Host Richard Syrett welcomed Richard Alan Miller, a pioneer in the annals of metaphysical and paranormal exploration. They discussed a wide range of topics including secret military research, new age physics, and powers of the mind. Miller spoke about his early days being part of a black ops team for Navy intelligence, and later working for Boeing. The aircraft company was involved with researching magnetic monopoles, and anti-gravity approaches, and further, the ability to change space and time with repulsion coils just nanometers in size has been developed, he said.
"There are conspiracies, cover-ups, and false flags layered like an onion, and every time you peel one back, there's another one," he remarked. Miller detailed some of the secret things he saw in Antarctica-- a set of caverns, one of which was a mile-high and had clouds in it that rained, a Nazi submarine base in disarray, and a Viking base from the 14th century. "The whole of Earth is honeycombed with interconnecting tunnels and networks," some as far as 100 miles below, which could be populated by people who haven't been on the surface since the Great Flood, he continued.
Miller believes there is very strong evidence that our system was invaded approximately 250,000 years ago, turning man from homo sapiens to homo sapiens sapiens, who contain one genome that is unknown to Earth-- rhesus negative. From a metaphorical point of view, "the war for Earth might be going on inside each of us on a more interdimensional level rather than on the physical plane," he posited, adding that there is evidence we're sharing our planet with other intelligences. Miller also touched on such topics as Mars, remote viewing, super soldiers, stargates, terraforming, and alternative agriculture.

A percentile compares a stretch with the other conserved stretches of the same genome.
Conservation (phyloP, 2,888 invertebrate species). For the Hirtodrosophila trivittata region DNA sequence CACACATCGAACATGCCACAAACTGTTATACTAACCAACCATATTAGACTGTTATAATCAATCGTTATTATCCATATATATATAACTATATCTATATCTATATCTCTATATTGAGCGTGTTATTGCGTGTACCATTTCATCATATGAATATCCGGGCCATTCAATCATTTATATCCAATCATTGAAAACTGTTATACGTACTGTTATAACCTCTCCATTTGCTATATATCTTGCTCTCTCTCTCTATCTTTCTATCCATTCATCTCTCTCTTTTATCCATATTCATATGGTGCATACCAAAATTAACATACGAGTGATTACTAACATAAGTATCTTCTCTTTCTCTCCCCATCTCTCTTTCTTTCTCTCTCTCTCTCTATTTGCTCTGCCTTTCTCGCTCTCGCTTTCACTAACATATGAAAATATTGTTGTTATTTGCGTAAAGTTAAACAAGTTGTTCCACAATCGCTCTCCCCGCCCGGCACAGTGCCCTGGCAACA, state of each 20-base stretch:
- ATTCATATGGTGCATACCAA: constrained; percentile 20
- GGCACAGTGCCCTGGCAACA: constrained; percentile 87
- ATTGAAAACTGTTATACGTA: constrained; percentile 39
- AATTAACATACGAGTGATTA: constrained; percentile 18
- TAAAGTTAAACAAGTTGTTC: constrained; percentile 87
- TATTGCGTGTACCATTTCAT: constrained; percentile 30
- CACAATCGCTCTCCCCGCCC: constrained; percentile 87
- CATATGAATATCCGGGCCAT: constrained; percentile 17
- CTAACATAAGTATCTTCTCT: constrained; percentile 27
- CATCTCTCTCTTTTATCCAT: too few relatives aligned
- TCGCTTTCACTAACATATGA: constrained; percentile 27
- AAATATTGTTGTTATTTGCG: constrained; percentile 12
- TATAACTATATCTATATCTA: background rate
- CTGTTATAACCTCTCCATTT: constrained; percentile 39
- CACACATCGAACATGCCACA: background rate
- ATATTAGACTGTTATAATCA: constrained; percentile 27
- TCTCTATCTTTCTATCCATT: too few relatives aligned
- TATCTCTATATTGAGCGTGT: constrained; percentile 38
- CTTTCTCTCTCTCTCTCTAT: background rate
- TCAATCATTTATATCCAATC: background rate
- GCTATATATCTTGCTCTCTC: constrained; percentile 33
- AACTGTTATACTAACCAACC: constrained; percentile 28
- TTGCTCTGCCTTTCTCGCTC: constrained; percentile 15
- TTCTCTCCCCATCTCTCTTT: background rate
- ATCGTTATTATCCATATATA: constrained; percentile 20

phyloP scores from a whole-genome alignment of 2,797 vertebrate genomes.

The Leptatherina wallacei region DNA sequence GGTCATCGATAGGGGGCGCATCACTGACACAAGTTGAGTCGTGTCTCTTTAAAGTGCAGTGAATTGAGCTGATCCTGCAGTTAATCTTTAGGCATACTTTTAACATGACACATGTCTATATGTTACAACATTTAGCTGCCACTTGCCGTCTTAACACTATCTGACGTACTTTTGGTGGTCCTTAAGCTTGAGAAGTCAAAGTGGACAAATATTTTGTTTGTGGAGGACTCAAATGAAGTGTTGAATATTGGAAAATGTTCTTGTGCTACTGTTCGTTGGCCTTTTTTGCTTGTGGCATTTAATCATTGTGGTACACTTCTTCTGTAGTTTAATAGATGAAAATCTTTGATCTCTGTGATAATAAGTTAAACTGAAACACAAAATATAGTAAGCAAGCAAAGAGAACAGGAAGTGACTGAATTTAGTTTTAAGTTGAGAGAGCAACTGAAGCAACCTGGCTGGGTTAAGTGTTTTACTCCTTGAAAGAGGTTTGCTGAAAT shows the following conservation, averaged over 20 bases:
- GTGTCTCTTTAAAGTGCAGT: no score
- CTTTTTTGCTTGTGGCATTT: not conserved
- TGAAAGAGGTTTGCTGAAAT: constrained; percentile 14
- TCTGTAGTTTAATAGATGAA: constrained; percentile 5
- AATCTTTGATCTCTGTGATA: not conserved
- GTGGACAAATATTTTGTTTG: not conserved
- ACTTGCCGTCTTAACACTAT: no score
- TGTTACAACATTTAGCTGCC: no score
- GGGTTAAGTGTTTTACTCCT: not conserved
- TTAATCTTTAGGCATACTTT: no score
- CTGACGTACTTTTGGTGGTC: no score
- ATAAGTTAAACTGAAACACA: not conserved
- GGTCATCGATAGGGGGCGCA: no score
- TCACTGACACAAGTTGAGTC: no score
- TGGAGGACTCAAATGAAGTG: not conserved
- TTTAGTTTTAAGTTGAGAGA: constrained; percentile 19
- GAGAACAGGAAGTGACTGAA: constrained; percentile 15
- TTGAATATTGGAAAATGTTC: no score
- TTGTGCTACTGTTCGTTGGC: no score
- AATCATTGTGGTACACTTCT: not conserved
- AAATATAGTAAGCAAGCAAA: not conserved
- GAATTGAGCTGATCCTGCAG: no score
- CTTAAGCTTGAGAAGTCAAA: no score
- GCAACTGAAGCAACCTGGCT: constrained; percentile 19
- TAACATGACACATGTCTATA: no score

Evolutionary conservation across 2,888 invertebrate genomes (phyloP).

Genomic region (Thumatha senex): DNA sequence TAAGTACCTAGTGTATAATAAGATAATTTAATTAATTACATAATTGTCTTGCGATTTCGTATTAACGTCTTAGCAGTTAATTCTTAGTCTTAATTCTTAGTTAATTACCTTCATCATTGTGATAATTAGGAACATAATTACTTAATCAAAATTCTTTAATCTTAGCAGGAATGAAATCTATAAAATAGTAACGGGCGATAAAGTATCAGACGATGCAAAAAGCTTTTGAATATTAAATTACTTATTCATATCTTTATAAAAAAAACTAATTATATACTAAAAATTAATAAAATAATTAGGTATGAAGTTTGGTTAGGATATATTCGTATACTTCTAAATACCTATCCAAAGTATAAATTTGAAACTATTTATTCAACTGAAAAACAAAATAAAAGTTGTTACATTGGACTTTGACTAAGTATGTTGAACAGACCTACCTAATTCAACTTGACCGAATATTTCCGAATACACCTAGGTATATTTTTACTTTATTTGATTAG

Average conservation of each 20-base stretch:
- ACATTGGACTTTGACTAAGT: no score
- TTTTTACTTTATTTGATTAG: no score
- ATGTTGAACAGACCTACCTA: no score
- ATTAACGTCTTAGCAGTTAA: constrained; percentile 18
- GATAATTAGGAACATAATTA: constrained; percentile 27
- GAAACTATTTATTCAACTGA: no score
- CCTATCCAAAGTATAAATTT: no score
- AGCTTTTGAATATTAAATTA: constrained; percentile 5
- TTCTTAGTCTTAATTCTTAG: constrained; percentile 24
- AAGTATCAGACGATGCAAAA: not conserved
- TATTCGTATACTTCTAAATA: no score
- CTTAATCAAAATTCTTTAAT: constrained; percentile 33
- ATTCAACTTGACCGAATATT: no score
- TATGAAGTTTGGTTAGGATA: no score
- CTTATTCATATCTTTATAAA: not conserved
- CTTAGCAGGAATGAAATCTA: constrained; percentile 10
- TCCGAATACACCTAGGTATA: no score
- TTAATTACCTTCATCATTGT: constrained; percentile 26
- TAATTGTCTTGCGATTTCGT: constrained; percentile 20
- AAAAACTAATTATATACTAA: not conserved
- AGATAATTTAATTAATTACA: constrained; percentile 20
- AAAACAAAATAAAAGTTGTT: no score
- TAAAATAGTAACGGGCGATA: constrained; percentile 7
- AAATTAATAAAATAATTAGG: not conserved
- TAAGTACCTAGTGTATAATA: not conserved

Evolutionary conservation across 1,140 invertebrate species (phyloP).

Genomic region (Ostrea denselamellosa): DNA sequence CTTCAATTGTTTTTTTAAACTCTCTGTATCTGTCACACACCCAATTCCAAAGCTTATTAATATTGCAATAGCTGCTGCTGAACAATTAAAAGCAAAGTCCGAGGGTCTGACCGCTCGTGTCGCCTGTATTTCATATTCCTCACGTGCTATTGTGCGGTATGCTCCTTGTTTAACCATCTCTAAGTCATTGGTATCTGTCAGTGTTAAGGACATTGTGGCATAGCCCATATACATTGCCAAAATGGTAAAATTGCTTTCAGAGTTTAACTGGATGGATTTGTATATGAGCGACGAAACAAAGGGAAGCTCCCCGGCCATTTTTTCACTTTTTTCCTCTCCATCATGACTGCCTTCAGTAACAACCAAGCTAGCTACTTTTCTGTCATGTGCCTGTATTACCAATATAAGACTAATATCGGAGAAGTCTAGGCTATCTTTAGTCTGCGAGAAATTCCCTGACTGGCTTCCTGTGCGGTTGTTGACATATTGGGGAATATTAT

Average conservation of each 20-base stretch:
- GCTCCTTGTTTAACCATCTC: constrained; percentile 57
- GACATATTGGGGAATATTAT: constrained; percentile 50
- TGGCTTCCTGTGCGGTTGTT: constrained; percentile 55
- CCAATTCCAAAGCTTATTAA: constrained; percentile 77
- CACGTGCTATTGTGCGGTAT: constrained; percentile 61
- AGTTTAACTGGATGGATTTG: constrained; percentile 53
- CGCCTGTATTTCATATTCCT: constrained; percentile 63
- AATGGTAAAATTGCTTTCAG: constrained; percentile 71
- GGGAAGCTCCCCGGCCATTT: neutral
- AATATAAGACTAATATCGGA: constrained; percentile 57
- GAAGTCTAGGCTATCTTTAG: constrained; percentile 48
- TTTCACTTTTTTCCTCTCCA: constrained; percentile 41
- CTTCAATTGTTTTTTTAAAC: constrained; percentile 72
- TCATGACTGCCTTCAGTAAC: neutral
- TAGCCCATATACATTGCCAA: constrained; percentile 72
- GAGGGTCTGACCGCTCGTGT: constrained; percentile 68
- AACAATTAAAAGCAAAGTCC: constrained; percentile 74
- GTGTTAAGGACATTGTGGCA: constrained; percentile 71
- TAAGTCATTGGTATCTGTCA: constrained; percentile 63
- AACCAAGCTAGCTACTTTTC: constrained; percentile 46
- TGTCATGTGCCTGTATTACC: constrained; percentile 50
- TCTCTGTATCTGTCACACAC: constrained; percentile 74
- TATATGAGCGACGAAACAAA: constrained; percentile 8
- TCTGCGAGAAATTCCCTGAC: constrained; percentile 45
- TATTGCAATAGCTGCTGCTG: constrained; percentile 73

First hour guest, Dr. Uffe Ravnskov argued that the cholesterol campaign is the greatest medical scandal of modern time. There are more than 20 studies which show that people over 50 with high cholesterol live longest, and there are no studies that indicate that high cholesterol is a risk factor for women, he declared. The widely prescribed statin drugs have many side effects including muscular problems, as well as memory loss and depression, he said. Rather than cholesterol, heart disease is actually caused by such factors as infection and inflammation, he cited.